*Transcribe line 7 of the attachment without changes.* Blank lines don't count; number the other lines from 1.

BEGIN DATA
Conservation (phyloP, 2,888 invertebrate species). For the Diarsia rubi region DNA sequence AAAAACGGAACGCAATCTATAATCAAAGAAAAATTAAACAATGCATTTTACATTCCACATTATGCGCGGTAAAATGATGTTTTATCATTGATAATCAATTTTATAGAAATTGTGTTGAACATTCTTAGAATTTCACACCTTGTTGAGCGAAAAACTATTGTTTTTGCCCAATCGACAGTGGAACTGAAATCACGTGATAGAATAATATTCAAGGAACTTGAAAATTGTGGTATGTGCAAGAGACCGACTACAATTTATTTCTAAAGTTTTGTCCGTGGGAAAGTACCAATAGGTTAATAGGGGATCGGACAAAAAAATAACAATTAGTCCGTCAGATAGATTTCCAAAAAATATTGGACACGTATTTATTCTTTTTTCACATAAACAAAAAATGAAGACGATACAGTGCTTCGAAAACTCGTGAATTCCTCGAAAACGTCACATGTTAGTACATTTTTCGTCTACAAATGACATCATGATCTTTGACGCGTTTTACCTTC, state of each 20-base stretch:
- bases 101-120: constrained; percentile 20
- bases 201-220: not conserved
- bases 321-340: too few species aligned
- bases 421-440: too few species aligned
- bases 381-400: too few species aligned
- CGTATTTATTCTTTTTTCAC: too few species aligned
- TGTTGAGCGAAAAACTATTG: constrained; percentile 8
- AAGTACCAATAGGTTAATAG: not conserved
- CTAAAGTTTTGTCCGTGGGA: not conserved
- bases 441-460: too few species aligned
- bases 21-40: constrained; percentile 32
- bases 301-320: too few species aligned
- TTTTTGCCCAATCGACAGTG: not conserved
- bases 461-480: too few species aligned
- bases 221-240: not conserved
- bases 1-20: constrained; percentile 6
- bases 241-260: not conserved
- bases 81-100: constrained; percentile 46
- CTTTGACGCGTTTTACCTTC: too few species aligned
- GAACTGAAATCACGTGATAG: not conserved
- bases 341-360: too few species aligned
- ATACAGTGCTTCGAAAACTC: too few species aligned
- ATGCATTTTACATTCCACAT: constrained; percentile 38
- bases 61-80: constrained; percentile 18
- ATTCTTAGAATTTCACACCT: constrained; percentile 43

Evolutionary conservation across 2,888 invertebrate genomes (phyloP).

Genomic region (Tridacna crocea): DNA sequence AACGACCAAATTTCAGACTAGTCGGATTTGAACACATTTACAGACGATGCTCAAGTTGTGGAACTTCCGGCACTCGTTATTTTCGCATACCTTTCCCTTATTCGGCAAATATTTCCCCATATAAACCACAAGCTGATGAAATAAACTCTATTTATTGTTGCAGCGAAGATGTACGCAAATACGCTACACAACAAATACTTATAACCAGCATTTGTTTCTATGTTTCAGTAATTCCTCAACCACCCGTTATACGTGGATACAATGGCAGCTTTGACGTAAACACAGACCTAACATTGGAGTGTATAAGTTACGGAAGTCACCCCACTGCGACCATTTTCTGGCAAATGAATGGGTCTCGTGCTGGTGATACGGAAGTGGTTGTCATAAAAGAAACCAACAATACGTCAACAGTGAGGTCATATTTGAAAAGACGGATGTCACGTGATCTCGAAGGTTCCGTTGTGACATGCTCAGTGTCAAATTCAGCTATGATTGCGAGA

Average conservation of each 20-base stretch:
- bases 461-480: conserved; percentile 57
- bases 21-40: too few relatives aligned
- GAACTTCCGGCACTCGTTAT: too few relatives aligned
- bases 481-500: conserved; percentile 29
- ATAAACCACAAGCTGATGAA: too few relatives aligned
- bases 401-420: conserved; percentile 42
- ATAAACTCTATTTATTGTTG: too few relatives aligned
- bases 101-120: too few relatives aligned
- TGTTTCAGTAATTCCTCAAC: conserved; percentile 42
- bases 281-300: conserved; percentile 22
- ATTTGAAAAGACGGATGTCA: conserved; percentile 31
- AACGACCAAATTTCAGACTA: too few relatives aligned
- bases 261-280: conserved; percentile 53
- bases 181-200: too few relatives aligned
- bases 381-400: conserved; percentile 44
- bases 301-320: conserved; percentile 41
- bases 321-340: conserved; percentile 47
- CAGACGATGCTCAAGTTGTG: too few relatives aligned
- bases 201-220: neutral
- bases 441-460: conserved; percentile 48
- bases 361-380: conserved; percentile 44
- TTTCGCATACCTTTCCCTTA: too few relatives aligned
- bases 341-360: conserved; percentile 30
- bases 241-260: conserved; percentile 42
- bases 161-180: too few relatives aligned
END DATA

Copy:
- CGTATTTATTCTTTTTTCAC: too few species aligned